▶️ The Great Outdoors: Removing invasive fish species from Crane Prairie


The Oregon Department of Fish and Wildlife is making a concerted effort to remove as many brown Bullhead Catfish as possible from Crane Prairie Reservoir. 

The goals are to benefit the native Red Band Rainbow Trout Fishery, which anglers come from all over the world to enjoy, and encourage the endangered spotted frog population.

“In 2019 and 2021, we had a smaller effort, but we we trapped over 10,000 pounds of bullhead out in both years,” said Jerry George, District Fish Biologist the Deschutes Watershed. “We are getting good numbers and good biomass of fish out of crane. But it’s one of those things where we think it’s going to take kind of an ongoing, concerted effort.”

What if ODFW did nothing?

“Bullhead are just a generalist predator. And so they tend to upset the balance of these lake ecosystems,” George said. “We’ve had lakes like the Twin Lakes, where we had the trout fishery collapse because of Bullhead introductions in the past. So if they’re not held in check or removed, then they can it can just lead to really poor trout survival and poor trout production of fisheries.”

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Brown Bullhead are the latest in a long list of non-native fish, accidentally or intentionally introduced into the high Cascade Lakes.

Tui Chub and Stickleback Minnows led the invasion decades ago, probably as live bait used by anglers. Later, introductions of largemouth bass, bluegills and catfish likely were placed here by anglers who decided they wanted their favorite sport fish close to home. 

Transporting fish is illegal and, in my opinion, amounts to environmental terrorism against native species.

“The non-native fish that have been introduced are either predators of juvenile red band trout or they’re competitors for food resources with Red Band,” said George. “Though, in the case of the Bullhead, they’re kind of direct predators of a Red Band trial fry and Juvenile Red Band. In the case of some of the other species like Bluegill, Stickleback they;re more competitors for food resources. So when you have more species introduced, then there’s just more competition and less overall food for for producing trout.”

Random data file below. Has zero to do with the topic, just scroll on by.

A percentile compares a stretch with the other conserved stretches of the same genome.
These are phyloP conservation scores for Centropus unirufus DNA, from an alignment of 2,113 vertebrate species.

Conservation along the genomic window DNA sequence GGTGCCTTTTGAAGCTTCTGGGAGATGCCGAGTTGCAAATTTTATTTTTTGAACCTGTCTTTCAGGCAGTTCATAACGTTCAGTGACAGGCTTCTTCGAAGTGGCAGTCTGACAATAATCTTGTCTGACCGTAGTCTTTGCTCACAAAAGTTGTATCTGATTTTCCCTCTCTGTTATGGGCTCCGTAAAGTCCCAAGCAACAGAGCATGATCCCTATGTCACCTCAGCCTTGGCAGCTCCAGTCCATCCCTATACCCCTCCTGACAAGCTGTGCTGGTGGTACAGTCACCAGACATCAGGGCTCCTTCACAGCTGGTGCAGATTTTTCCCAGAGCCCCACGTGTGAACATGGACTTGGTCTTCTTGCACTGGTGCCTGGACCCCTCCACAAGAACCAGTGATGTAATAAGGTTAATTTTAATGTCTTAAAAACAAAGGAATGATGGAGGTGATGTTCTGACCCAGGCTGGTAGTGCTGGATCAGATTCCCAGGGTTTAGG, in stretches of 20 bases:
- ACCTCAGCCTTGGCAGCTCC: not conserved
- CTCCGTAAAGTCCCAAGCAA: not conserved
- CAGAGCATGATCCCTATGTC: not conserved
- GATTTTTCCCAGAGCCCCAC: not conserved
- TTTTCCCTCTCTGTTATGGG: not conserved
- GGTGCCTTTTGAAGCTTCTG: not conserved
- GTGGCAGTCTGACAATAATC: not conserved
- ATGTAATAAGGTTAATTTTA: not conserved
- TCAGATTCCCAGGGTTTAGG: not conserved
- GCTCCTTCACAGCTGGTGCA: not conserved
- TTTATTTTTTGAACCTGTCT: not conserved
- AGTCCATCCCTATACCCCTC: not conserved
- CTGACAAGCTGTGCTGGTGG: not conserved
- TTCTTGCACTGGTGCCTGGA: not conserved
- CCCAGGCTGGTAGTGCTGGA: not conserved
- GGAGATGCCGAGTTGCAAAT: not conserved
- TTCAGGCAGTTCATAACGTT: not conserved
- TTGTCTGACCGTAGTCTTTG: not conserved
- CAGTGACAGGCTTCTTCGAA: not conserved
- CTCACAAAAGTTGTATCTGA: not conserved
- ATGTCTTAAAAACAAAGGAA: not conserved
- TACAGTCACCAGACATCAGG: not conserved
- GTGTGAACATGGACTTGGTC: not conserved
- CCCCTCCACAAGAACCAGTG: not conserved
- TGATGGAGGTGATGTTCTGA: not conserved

For the past few years, biology student interns have been hired to help with the Bullhead control effort. The interns check in empty nets set in the shallows three times a week. They quantify and measure the catch and extract stomach samples from the largest catfish. 

“The bulk of our time is spent here, but we’ve done other things,” said Oregon State University student-intern Alex Seibert. “We’ve done electrofishing and stream sampling and macro invertebrates. And so we’re able to apply a lot of these things that we’re learning in classrooms and actually go out and do it physically. And getting paid in the meantime is also pretty nice.”

“We monitor Crane pretty heavily because it’s one of our more important fisheries in the region,” said George. “We do a lot of spawning surveys in the spring to try to understand in particular the number of wild fish that we have spawning in the tributaries, the Crane Prairie. And so we kind of track it through time in terms of spawning numbers and had pretty good spawning numbers in the last couple of years. And so the whole head trapping isn’t kind of a reaction to any decline that we’ve seen. It’s just kind of being proactive and trying to tilt the balance in favor of our native species.”

Crane Prairie is not a good candidate for chemical treatment to remove invasive species because native fish would be killed in the process. Also, this large lake has miles of shallow areas, underwater springs and currents where invasive fish could escape chemical treatment and resume their conquest of the habitat. 

“We probably average between like 150-200 a day, I’d say,” said Seibert. “And I can’t do the math that quickly, but definitely in the thousands, but not quite as many as the past few years, which is hopefully a good sign. That means that numbers are getting lower and lower annually. So that’s a good sign of the work that we’re doing, actually being good and helping out the environment around here.”

The public can help by catching and removing as many bullheads and bluegills as they’d like. There’s no limits on them and they are good eating. They just don’t belong in Crane Prairie, where they could ruin one of Oregon’s best trout fisheries and damage a stronghold of endangered spotted frogs.


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